The Southwestern Historical Quarterly, Volume 45, July 1941 - April, 1942 Page: 342
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Southwestern Historical Quarterly
I suppose that by this time your son is at his
Grandfather's - and will be anxiously awaiting the
arrival of his mother & sisters-
I will attend to your request respecting Mr. Row-
land-as I expect to have an opportunity to sending
him a letter in the spring
Tell Fayette that my family all unite with me in
sending their love to him-and that he must be a
good boy and devote all the energies of his mind to
In the meantime, Josiah Stamps having received his letter
from Mr. Jones, which was dated the same day as Mr. Jones'
first letter to Angelina, had started on his trip to Independence,
Missouri. Making a bee line to the Mississippi River he sold his
horse and took the first boat for St. Louis, from whence he went
to Independence. Remaining only a few days in Independence,
he and Fayette started to Alabama.
Shortly after they arrived there, Angelina came in from
Texas. She clasped her long-lost son to her breast.
Returning by stage to New Orleans, thence to Galveston and
Houston by boat, they took an old-fashioned stage for the town
In school Fayette acquired a knowledge of the three R's and
later joined a large mercantile firm, clerking in the fall and
winter and going out on the road in spring and summer. In
later years he became very prosperous as a merchant in Wash-
ington and afterwards in Navasota, and as a plantation owner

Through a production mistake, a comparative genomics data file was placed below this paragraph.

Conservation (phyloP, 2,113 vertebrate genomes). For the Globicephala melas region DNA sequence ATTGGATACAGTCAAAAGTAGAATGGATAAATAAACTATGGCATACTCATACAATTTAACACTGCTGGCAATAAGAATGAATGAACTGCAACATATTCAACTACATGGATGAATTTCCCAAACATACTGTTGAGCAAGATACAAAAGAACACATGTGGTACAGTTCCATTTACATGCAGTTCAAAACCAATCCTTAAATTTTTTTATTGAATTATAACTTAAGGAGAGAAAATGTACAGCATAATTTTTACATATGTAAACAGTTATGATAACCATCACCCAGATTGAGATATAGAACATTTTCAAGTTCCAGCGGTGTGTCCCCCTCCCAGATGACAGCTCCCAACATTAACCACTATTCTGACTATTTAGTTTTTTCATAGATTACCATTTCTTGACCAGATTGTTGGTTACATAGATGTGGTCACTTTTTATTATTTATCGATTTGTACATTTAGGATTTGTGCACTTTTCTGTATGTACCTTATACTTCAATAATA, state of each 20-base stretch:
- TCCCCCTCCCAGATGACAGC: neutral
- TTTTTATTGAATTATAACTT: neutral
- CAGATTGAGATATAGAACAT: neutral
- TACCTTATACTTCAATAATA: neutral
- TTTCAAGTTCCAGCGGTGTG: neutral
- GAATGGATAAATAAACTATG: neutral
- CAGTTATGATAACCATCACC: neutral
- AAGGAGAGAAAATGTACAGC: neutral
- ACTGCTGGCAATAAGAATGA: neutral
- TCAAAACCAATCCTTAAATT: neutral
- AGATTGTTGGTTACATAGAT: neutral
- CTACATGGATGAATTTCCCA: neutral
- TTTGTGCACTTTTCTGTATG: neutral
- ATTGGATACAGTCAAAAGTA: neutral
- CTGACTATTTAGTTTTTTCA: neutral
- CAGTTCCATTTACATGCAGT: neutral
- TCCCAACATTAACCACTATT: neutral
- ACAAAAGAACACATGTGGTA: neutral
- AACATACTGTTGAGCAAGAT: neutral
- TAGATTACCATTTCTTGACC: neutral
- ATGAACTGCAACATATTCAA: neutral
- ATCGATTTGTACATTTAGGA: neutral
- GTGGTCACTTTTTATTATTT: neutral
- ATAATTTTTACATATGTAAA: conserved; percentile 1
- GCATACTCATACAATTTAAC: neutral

in the Brazos River bottom. It was always difficult to get
Fayette to talk about his adventures with the Indians, and as
long as he lived he shunned the sight of mud holes and prickly
In thinking of my grandmother's supreme faith and confi-
dence in the return of her son, some of our modern scientists
would probably explain her unbreakable faith by saying that
it was all due to the effect of the constant repetition of a
request upon the subconscious mind, etc.
But I can hear Grandmother exclaiming: "Oh, fiddle sticks!
Go on with your science! The Good Lord in Heaven answered
my prayers, and that's all there is to it!"
Here’s what’s next.
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Texas State Historical Association. The Southwestern Historical Quarterly, Volume 45, July 1941 - April, 1942, periodical, 1942; Austin, Texas. (texashistory.unt.edu/ark:/67531/metapth146053/m1/384/: accessed April 24, 2017), University of North Texas Libraries, The Portal to Texas History, texashistory.unt.edu; crediting Texas State Historical Association.